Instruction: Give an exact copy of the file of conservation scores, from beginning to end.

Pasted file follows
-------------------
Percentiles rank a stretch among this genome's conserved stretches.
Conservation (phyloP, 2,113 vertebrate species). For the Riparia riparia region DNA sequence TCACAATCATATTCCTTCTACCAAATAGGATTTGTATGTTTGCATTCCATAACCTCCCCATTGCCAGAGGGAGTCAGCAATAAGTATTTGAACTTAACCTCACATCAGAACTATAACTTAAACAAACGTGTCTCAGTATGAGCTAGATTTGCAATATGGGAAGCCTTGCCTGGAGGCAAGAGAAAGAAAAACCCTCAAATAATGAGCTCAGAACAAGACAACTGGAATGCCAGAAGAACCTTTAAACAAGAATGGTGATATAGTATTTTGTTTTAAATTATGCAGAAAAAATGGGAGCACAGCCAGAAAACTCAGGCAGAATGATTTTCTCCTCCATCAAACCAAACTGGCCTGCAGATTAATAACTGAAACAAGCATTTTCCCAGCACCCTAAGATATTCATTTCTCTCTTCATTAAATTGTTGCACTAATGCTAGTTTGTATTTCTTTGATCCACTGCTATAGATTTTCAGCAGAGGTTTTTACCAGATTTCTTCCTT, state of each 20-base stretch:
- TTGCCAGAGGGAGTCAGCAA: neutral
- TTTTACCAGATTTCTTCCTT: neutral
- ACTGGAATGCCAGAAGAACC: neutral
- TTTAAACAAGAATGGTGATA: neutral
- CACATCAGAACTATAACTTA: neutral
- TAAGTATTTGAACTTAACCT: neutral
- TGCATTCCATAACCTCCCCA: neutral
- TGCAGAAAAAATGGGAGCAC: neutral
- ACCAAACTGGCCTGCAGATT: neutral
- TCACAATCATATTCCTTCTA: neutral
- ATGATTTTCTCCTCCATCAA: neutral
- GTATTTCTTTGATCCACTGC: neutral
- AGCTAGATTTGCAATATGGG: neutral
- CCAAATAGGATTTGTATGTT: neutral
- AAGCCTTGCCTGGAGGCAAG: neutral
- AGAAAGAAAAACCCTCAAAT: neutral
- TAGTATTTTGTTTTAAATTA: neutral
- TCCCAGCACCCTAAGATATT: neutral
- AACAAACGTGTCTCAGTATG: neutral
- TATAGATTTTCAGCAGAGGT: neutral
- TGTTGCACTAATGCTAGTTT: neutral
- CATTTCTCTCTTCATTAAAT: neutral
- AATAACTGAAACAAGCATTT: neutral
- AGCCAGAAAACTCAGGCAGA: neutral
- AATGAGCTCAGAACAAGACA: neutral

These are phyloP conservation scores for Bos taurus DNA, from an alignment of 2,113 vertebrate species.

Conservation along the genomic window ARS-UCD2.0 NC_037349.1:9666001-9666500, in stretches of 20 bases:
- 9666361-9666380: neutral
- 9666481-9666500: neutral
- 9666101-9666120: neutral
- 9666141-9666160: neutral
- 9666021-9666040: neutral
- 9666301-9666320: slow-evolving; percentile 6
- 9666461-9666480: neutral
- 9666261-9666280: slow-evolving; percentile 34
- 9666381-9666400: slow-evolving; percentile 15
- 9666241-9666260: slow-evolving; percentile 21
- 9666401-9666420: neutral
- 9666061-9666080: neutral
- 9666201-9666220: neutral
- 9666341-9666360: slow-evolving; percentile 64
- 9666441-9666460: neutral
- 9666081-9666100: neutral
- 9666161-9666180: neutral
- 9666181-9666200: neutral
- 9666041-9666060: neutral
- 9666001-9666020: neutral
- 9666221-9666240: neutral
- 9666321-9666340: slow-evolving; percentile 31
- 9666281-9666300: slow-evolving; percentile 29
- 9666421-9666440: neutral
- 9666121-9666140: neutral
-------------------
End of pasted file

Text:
Percentiles rank a stretch among this genome's conserved stretches.
Conservation (phyloP, 2,113 vertebrate species). For the Riparia riparia region DNA sequence TCACAATCATATTCCTTCTACCAAATAGGATTTGTATGTTTGCATTCCATAACCTCCCCATTGCCAGAGGGAGTCAGCAATAAGTATTTGAACTTAACCTCACATCAGAACTATAACTTAAACAAACGTGTCTCAGTATGAGCTAGATTTGCAATATGGGAAGCCTTGCCTGGAGGCAAGAGAAAGAAAAACCCTCAAATAATGAGCTCAGAACAAGACAACTGGAATGCCAGAAGAACCTTTAAACAAGAATGGTGATATAGTATTTTGTTTTAAATTATGCAGAAAAAATGGGAGCACAGCCAGAAAACTCAGGCAGAATGATTTTCTCCTCCATCAAACCAAACTGGCCTGCAGATTAATAACTGAAACAAGCATTTTCCCAGCACCCTAAGATATTCATTTCTCTCTTCATTAAATTGTTGCACTAATGCTAGTTTGTATTTCTTTGATCCACTGCTATAGATTTTCAGCAGAGGTTTTTACCAGATTTCTTCCTT, state of each 20-base stretch:
- TTGCCAGAGGGAGTCAGCAA: neutral
- TTTTACCAGATTTCTTCCTT: neutral
- ACTGGAATGCCAGAAGAACC: neutral
- TTTAAACAAGAATGGTGATA: neutral
- CACATCAGAACTATAACTTA: neutral
- TAAGTATTTGAACTTAACCT: neutral
- TGCATTCCATAACCTCCCCA: neutral
- TGCAGAAAAAATGGGAGCAC: neutral
- ACCAAACTGGCCTGCAGATT: neutral
- TCACAATCATATTCCTTCTA: neutral
- ATGATTTTCTCCTCCATCAA: neutral
- GTATTTCTTTGATCCACTGC: neutral
- AGCTAGATTTGCAATATGGG: neutral
- CCAAATAGGATTTGTATGTT: neutral
- AAGCCTTGCCTGGAGGCAAG: neutral
- AGAAAGAAAAACCCTCAAAT: neutral
- TAGTATTTTGTTTTAAATTA: neutral
- TCCCAGCACCCTAAGATATT: neutral
- AACAAACGTGTCTCAGTATG: neutral
- TATAGATTTTCAGCAGAGGT: neutral
- TGTTGCACTAATGCTAGTTT: neutral
- CATTTCTCTCTTCATTAAAT: neutral
- AATAACTGAAACAAGCATTT: neutral
- AGCCAGAAAACTCAGGCAGA: neutral
- AATGAGCTCAGAACAAGACA: neutral

These are phyloP conservation scores for Bos taurus DNA, from an alignment of 2,113 vertebrate species.

Conservation along the genomic window ARS-UCD2.0 NC_037349.1:9666001-9666500, in stretches of 20 bases:
- 9666361-9666380: neutral
- 9666481-9666500: neutral
- 9666101-9666120: neutral
- 9666141-9666160: neutral
- 9666021-9666040: neutral
- 9666301-9666320: slow-evolving; percentile 6
- 9666461-9666480: neutral
- 9666261-9666280: slow-evolving; percentile 34
- 9666381-9666400: slow-evolving; percentile 15
- 9666241-9666260: slow-evolving; percentile 21
- 9666401-9666420: neutral
- 9666061-9666080: neutral
- 9666201-9666220: neutral
- 9666341-9666360: slow-evolving; percentile 64
- 9666441-9666460: neutral
- 9666081-9666100: neutral
- 9666161-9666180: neutral
- 9666181-9666200: neutral
- 9666041-9666060: neutral
- 9666001-9666020: neutral
- 9666221-9666240: neutral
- 9666321-9666340: slow-evolving; percentile 31
- 9666281-9666300: slow-evolving; percentile 29
- 9666421-9666440: neutral
- 9666121-9666140: neutral